|Title||A Synergy-Based Motor Control Framework for the Fast Feedback Control of Musculoskeletal Systems|
|Publication Type||Journal Article|
|Year of Publication||2018|
|Authors||Razavian, R. Sharif, B. Ghannadi, and J. McPhee|
|Journal||ASME Journal of Biomechanical Engineering|
|Keywords||Feedback Control, Motor Control, Musculoskeletal Systems|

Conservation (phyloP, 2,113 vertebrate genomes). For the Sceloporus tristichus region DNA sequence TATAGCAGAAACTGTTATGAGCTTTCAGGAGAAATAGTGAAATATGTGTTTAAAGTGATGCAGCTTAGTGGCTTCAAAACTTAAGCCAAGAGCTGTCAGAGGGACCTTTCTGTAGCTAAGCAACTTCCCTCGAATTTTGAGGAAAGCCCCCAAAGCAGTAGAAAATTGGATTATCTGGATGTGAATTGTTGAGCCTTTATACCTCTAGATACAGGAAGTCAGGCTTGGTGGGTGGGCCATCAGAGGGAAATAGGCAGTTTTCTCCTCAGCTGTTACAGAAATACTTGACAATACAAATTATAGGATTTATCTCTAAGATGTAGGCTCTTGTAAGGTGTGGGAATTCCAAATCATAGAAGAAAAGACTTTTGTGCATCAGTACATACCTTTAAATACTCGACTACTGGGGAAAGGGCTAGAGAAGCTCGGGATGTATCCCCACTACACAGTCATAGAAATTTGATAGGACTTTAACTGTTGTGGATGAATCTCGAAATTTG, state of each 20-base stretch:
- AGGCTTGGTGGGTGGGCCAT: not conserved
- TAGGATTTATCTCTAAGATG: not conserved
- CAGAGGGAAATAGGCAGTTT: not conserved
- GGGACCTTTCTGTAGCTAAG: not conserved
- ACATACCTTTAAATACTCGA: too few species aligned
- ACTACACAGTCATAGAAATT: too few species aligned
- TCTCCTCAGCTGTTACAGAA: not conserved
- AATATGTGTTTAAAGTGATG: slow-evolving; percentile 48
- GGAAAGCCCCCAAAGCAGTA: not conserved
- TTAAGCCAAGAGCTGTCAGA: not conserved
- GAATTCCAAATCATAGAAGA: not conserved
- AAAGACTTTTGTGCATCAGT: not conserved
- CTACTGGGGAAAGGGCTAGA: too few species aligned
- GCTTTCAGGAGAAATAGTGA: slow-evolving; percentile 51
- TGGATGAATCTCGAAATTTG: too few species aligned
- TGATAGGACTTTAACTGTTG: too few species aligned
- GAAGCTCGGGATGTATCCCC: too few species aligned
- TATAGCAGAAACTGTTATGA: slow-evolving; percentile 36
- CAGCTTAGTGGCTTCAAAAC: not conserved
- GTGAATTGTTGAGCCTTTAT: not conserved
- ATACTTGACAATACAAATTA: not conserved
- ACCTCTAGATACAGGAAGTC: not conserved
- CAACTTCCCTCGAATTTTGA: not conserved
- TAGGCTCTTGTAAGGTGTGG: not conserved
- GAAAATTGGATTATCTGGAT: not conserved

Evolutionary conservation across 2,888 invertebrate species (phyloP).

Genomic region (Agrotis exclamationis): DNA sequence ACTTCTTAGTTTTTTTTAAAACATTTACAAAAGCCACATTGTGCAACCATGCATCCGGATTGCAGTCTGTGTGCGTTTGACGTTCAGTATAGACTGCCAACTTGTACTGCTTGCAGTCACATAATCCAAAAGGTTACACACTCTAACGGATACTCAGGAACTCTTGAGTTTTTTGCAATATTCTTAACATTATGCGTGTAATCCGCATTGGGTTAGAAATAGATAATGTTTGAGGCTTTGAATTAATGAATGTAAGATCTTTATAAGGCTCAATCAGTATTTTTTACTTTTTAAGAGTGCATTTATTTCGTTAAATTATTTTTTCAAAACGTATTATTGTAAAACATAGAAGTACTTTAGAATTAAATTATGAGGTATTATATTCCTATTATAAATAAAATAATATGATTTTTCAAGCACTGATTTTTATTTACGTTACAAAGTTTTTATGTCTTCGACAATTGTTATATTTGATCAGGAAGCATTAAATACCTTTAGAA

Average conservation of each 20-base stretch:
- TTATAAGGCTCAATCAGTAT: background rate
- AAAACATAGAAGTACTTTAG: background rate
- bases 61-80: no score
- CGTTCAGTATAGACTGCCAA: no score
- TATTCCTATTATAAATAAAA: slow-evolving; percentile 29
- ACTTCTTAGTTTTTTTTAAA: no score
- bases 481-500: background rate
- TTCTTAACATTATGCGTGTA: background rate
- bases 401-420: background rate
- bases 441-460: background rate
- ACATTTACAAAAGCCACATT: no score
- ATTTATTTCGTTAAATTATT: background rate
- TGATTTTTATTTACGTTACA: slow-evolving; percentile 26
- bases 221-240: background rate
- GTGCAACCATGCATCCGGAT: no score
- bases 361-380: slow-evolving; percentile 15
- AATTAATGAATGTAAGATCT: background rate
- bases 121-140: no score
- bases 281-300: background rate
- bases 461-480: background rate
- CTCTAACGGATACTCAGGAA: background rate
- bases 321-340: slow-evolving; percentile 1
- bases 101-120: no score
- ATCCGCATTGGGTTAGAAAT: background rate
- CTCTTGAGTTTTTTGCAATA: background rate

Summary: This paper presents a computational framework for the fast feedback control of musculoskeletal systems using muscle synergies. Method: The proposed motor control framework has a hierarchical structure. A feedback controller at the higher level of hierarchy handles the trajectory planning and error compensation in the task space. This high-level task space controller only deals with the task-related kinematic variables, and thus is computationally efficient. The output of the task space controller is a force vector in the task space, which is fed to the low-level controller to be translated into muscle activity commands. Muscle synergies are employed to make this force-to-activation (F2A) mapping computationally efficient. The explicit relationship between the muscle synergies and task space forces allows for the fast estimation of muscle activations that result in the reference force. The synergy-enabled F2A mapping replaces a computationally-heavy non-linear optimization process by a vector decomposition problem that is solvable in real-time. Results: The estimation performance of the F2A mapping is evaluated by comparing the F2A-estimated muscle activities against the measured EMG data. The results show that the F2A algorithm can estimate the muscle activations using only the task-related kinematics/dynamics information with ∼ 70% accuracy. An example predictive simulation is also presented, and the results show that this feedback motor control framework can control arbitrary movements of a 3D musculoskeletal arm model quickly and near-optimally. It is two orders-of-magnitude faster than the optimal controller, with only 12% increase in muscle activities compared to the optimal. Conclusion: The developed motor control model can be used for real-time near-optimal predictive control of musculoskeletal system dynamics.